The U.S. Food and Drug Administration (FDA) and the Centers for Disease Control and Prevention (CDC) are teaming up to investigate over 1,000 dog deaths and three people who fell ill after consuming chicken, duck and sweet potato pet jerky imported from China. Following the FDA’s last update back on October 22, 2013, 4,800 complaints of illness, some including multiple pets in one household, have been reported to the agency involving 5,600 dogs, 24 cats and three people.
According to the FDA’s latest report, around 60 percent of the cases were tied to gastrointestinal and liver disease, 30 percent kidney or urinary disease, and 10 percent that included neurologic, dermatologic, and immunologic symptoms. Approximately, 15 percent of kidney and urinary cases also tested positive for Fanconi syndrome, a rare kidney disease tied to reported cases of pet and human illnesses. The FDA has still been unable to identify an exact cause for the sudden outbreak.
The FDA and CDC are collaborating on a study tracking food consumed by sick dogs reported to the agency compared to what healthy dogs ate. Researchers hope the analysis will be able to tell what type of food (human or pet food) is making pets and people sick. The FDA has already performed 26 post mortem examinations on 26 dogs reported to the agency since October 2013. It was discovered that 13 of these dogs had consumed pet jerky and 11 showed signs of kidney disease while two were identified with gastrointestinal disease.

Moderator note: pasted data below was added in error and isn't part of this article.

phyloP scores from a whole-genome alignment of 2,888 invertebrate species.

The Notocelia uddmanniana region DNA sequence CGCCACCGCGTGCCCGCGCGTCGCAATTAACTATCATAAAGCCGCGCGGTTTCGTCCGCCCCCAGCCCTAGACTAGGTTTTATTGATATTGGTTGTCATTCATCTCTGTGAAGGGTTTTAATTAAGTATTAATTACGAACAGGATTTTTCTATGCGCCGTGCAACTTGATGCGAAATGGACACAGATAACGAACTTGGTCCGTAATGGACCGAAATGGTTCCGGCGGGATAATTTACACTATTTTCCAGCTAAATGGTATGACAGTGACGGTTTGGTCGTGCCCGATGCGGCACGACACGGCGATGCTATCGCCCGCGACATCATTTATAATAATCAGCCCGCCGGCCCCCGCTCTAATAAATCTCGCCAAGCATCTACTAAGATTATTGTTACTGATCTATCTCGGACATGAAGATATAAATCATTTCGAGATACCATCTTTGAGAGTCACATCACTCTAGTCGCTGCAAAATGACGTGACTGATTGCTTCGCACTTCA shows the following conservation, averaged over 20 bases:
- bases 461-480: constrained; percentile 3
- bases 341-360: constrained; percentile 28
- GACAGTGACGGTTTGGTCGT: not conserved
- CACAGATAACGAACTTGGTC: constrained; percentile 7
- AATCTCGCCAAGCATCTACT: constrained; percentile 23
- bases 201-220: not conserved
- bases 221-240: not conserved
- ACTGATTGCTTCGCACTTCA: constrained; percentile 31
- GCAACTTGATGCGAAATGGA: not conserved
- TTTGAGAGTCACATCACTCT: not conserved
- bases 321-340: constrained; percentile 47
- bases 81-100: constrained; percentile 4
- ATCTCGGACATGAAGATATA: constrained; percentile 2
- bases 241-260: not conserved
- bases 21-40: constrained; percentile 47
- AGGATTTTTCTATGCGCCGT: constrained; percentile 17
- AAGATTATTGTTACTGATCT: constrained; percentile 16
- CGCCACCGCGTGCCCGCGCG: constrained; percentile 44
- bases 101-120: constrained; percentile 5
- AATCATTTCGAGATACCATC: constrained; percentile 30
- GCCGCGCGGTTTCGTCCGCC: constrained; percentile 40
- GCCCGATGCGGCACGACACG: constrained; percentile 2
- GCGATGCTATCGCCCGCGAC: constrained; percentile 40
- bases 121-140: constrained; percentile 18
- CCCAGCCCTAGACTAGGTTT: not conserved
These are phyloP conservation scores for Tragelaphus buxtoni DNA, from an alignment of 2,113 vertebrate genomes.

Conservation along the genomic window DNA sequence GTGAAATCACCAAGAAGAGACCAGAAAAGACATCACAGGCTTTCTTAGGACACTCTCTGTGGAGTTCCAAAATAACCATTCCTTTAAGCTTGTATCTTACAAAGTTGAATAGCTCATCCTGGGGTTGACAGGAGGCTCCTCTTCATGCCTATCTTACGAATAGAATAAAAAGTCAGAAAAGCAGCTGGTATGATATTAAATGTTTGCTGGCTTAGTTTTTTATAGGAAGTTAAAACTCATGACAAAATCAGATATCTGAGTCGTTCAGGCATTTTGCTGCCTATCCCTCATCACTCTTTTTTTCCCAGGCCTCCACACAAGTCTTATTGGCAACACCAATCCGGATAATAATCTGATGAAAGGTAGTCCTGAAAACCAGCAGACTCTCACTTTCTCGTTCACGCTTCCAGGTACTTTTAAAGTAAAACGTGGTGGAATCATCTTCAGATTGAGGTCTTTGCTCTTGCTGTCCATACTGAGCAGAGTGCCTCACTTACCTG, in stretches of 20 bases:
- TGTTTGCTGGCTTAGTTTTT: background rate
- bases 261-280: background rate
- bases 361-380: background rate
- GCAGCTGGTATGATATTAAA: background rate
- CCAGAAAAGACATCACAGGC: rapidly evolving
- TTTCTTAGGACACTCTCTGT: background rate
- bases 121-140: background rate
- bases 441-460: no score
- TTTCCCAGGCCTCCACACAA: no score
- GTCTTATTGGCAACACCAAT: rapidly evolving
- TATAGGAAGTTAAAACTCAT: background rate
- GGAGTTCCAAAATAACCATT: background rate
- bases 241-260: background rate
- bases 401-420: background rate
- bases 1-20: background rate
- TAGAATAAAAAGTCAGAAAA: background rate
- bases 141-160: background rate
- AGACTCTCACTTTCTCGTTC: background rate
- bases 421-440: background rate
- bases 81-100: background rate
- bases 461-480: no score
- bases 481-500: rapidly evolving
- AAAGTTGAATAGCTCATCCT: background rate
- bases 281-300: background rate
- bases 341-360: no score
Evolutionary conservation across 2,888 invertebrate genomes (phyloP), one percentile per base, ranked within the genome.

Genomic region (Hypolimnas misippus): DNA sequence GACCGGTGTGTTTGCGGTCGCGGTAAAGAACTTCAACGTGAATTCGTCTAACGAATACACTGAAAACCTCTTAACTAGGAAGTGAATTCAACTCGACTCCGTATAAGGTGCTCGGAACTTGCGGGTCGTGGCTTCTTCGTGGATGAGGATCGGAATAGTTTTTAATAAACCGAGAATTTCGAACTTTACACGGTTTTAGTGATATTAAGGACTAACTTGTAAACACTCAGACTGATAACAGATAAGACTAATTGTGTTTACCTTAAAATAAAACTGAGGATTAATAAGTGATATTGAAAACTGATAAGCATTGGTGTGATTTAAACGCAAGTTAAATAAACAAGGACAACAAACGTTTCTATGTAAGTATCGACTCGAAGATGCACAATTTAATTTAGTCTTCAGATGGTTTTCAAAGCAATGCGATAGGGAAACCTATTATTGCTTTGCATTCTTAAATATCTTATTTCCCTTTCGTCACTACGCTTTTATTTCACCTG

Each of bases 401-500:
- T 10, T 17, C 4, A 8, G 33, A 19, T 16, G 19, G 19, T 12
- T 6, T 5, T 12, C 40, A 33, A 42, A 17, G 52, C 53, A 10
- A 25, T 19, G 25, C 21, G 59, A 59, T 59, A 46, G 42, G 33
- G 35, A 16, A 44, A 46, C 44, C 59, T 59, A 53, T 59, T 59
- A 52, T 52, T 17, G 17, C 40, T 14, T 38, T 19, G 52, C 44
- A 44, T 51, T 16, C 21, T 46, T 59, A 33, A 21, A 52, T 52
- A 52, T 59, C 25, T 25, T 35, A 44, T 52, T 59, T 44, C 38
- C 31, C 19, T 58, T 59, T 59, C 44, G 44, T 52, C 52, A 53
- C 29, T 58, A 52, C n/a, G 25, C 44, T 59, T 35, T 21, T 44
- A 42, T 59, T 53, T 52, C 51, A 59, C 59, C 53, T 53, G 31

“The agency continues to review case records, test treat samples from reported cases, screen tissue, blood, urinary and fecal samples, and communicate with the attending veterinarians and pet owners to thoroughly investigate select cases,” the FDA said in a statement. “Because of the volume of information received in response to the Dear Veterinarian letter, the agency has not completed an update to our online case spreadsheets. FDA plans to complete and post these updates in the coming months.”
Of the three humans who fell ill as a result of consuming pet jerky, two were toddlers who ingested it accidently and one adult who was snacking on the pet treat for unknown reasons, NBC News reported. One of the toddlers was diagnosed with a salmonella infection and the other suffered from a gastrointestinal illness and fever, similar to the symptoms experienced by dogs in the same household. The adult reportedly suffered from symptoms including nausea and headache.
“Testing of jerky pet treats from China has also revealed the presence of the drug amantadine in some samples containing chicken,” the FDA added. “These samples were from jerky pet treats that were sold a year or more ago. Amantadine is an antiviral that is FDA-approved for use in people. It has also been used in an extra-label manner (using an approved drug in a way that isn’t listed on the label) in dogs for pain control, but FDA prohibited its use in poultry in 2006.”